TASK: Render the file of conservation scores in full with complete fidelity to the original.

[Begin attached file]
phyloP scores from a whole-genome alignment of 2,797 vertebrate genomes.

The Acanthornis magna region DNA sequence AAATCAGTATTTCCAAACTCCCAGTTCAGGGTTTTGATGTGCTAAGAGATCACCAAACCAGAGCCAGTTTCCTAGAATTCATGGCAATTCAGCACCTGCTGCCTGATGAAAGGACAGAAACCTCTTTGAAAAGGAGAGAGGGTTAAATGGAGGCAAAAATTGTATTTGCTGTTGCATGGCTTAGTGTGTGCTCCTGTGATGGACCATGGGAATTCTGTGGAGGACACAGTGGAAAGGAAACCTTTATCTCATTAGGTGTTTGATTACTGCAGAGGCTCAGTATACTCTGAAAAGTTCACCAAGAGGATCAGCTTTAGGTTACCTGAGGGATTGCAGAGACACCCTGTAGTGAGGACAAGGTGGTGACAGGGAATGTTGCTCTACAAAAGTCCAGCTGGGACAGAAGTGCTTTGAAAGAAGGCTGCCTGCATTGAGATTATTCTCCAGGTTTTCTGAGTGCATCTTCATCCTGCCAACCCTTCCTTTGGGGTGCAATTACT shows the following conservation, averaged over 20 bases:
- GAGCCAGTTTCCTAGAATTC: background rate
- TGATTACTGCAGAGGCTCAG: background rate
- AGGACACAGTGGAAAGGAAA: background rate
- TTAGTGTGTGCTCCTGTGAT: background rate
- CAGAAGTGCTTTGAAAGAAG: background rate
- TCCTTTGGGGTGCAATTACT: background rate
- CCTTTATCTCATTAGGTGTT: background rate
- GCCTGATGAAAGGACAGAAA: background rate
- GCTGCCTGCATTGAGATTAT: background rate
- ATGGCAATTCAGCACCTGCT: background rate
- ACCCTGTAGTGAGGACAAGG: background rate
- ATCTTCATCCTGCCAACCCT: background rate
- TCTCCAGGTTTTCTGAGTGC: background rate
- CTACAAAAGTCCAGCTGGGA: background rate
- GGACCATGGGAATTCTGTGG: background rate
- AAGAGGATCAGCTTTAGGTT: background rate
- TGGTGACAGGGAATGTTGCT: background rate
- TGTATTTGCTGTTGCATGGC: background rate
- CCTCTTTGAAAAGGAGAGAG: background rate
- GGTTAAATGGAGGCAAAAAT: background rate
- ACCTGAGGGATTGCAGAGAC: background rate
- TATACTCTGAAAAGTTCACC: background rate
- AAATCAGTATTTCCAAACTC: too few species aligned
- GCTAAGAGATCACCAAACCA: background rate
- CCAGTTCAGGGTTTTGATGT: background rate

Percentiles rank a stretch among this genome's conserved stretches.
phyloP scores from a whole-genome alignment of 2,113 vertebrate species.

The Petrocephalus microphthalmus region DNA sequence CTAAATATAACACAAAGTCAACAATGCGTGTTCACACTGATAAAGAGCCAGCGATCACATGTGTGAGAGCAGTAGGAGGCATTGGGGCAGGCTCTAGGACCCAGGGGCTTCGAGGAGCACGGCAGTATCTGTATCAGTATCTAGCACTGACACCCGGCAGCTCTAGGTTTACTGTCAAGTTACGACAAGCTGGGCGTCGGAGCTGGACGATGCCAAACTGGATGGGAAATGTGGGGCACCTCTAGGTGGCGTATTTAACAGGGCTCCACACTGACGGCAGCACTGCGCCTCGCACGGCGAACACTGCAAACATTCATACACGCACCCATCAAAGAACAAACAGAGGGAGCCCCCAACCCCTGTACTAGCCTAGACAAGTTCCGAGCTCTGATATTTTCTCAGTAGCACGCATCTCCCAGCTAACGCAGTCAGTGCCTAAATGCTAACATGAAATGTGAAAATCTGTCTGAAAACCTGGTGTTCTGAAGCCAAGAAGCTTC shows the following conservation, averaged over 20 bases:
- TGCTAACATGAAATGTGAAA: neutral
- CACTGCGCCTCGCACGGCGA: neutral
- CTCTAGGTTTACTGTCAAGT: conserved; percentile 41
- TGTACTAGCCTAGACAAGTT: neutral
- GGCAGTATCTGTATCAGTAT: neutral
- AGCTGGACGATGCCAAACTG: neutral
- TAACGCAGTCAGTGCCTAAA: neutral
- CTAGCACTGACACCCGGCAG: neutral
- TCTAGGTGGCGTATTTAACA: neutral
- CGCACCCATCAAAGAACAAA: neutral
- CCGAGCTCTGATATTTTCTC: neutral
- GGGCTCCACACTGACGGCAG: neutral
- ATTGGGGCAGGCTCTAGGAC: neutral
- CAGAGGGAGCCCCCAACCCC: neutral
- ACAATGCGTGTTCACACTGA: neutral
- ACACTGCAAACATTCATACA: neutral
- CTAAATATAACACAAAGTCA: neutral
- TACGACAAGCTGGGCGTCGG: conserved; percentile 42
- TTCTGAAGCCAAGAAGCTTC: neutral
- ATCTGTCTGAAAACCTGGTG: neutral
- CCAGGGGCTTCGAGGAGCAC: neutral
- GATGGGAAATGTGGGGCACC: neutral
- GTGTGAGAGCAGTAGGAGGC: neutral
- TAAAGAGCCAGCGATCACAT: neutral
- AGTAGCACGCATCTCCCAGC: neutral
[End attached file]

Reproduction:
phyloP scores from a whole-genome alignment of 2,797 vertebrate genomes.

The Acanthornis magna region DNA sequence AAATCAGTATTTCCAAACTCCCAGTTCAGGGTTTTGATGTGCTAAGAGATCACCAAACCAGAGCCAGTTTCCTAGAATTCATGGCAATTCAGCACCTGCTGCCTGATGAAAGGACAGAAACCTCTTTGAAAAGGAGAGAGGGTTAAATGGAGGCAAAAATTGTATTTGCTGTTGCATGGCTTAGTGTGTGCTCCTGTGATGGACCATGGGAATTCTGTGGAGGACACAGTGGAAAGGAAACCTTTATCTCATTAGGTGTTTGATTACTGCAGAGGCTCAGTATACTCTGAAAAGTTCACCAAGAGGATCAGCTTTAGGTTACCTGAGGGATTGCAGAGACACCCTGTAGTGAGGACAAGGTGGTGACAGGGAATGTTGCTCTACAAAAGTCCAGCTGGGACAGAAGTGCTTTGAAAGAAGGCTGCCTGCATTGAGATTATTCTCCAGGTTTTCTGAGTGCATCTTCATCCTGCCAACCCTTCCTTTGGGGTGCAATTACT shows the following conservation, averaged over 20 bases:
- GAGCCAGTTTCCTAGAATTC: background rate
- TGATTACTGCAGAGGCTCAG: background rate
- AGGACACAGTGGAAAGGAAA: background rate
- TTAGTGTGTGCTCCTGTGAT: background rate
- CAGAAGTGCTTTGAAAGAAG: background rate
- TCCTTTGGGGTGCAATTACT: background rate
- CCTTTATCTCATTAGGTGTT: background rate
- GCCTGATGAAAGGACAGAAA: background rate
- GCTGCCTGCATTGAGATTAT: background rate
- ATGGCAATTCAGCACCTGCT: background rate
- ACCCTGTAGTGAGGACAAGG: background rate
- ATCTTCATCCTGCCAACCCT: background rate
- TCTCCAGGTTTTCTGAGTGC: background rate
- CTACAAAAGTCCAGCTGGGA: background rate
- GGACCATGGGAATTCTGTGG: background rate
- AAGAGGATCAGCTTTAGGTT: background rate
- TGGTGACAGGGAATGTTGCT: background rate
- TGTATTTGCTGTTGCATGGC: background rate
- CCTCTTTGAAAAGGAGAGAG: background rate
- GGTTAAATGGAGGCAAAAAT: background rate
- ACCTGAGGGATTGCAGAGAC: background rate
- TATACTCTGAAAAGTTCACC: background rate
- AAATCAGTATTTCCAAACTC: too few species aligned
- GCTAAGAGATCACCAAACCA: background rate
- CCAGTTCAGGGTTTTGATGT: background rate

Percentiles rank a stretch among this genome's conserved stretches.
phyloP scores from a whole-genome alignment of 2,113 vertebrate species.

The Petrocephalus microphthalmus region DNA sequence CTAAATATAACACAAAGTCAACAATGCGTGTTCACACTGATAAAGAGCCAGCGATCACATGTGTGAGAGCAGTAGGAGGCATTGGGGCAGGCTCTAGGACCCAGGGGCTTCGAGGAGCACGGCAGTATCTGTATCAGTATCTAGCACTGACACCCGGCAGCTCTAGGTTTACTGTCAAGTTACGACAAGCTGGGCGTCGGAGCTGGACGATGCCAAACTGGATGGGAAATGTGGGGCACCTCTAGGTGGCGTATTTAACAGGGCTCCACACTGACGGCAGCACTGCGCCTCGCACGGCGAACACTGCAAACATTCATACACGCACCCATCAAAGAACAAACAGAGGGAGCCCCCAACCCCTGTACTAGCCTAGACAAGTTCCGAGCTCTGATATTTTCTCAGTAGCACGCATCTCCCAGCTAACGCAGTCAGTGCCTAAATGCTAACATGAAATGTGAAAATCTGTCTGAAAACCTGGTGTTCTGAAGCCAAGAAGCTTC shows the following conservation, averaged over 20 bases:
- TGCTAACATGAAATGTGAAA: neutral
- CACTGCGCCTCGCACGGCGA: neutral
- CTCTAGGTTTACTGTCAAGT: conserved; percentile 41
- TGTACTAGCCTAGACAAGTT: neutral
- GGCAGTATCTGTATCAGTAT: neutral
- AGCTGGACGATGCCAAACTG: neutral
- TAACGCAGTCAGTGCCTAAA: neutral
- CTAGCACTGACACCCGGCAG: neutral
- TCTAGGTGGCGTATTTAACA: neutral
- CGCACCCATCAAAGAACAAA: neutral
- CCGAGCTCTGATATTTTCTC: neutral
- GGGCTCCACACTGACGGCAG: neutral
- ATTGGGGCAGGCTCTAGGAC: neutral
- CAGAGGGAGCCCCCAACCCC: neutral
- ACAATGCGTGTTCACACTGA: neutral
- ACACTGCAAACATTCATACA: neutral
- CTAAATATAACACAAAGTCA: neutral
- TACGACAAGCTGGGCGTCGG: conserved; percentile 42
- TTCTGAAGCCAAGAAGCTTC: neutral
- ATCTGTCTGAAAACCTGGTG: neutral
- CCAGGGGCTTCGAGGAGCAC: neutral
- GATGGGAAATGTGGGGCACC: neutral
- GTGTGAGAGCAGTAGGAGGC: neutral
- TAAAGAGCCAGCGATCACAT: neutral
- AGTAGCACGCATCTCCCAGC: neutral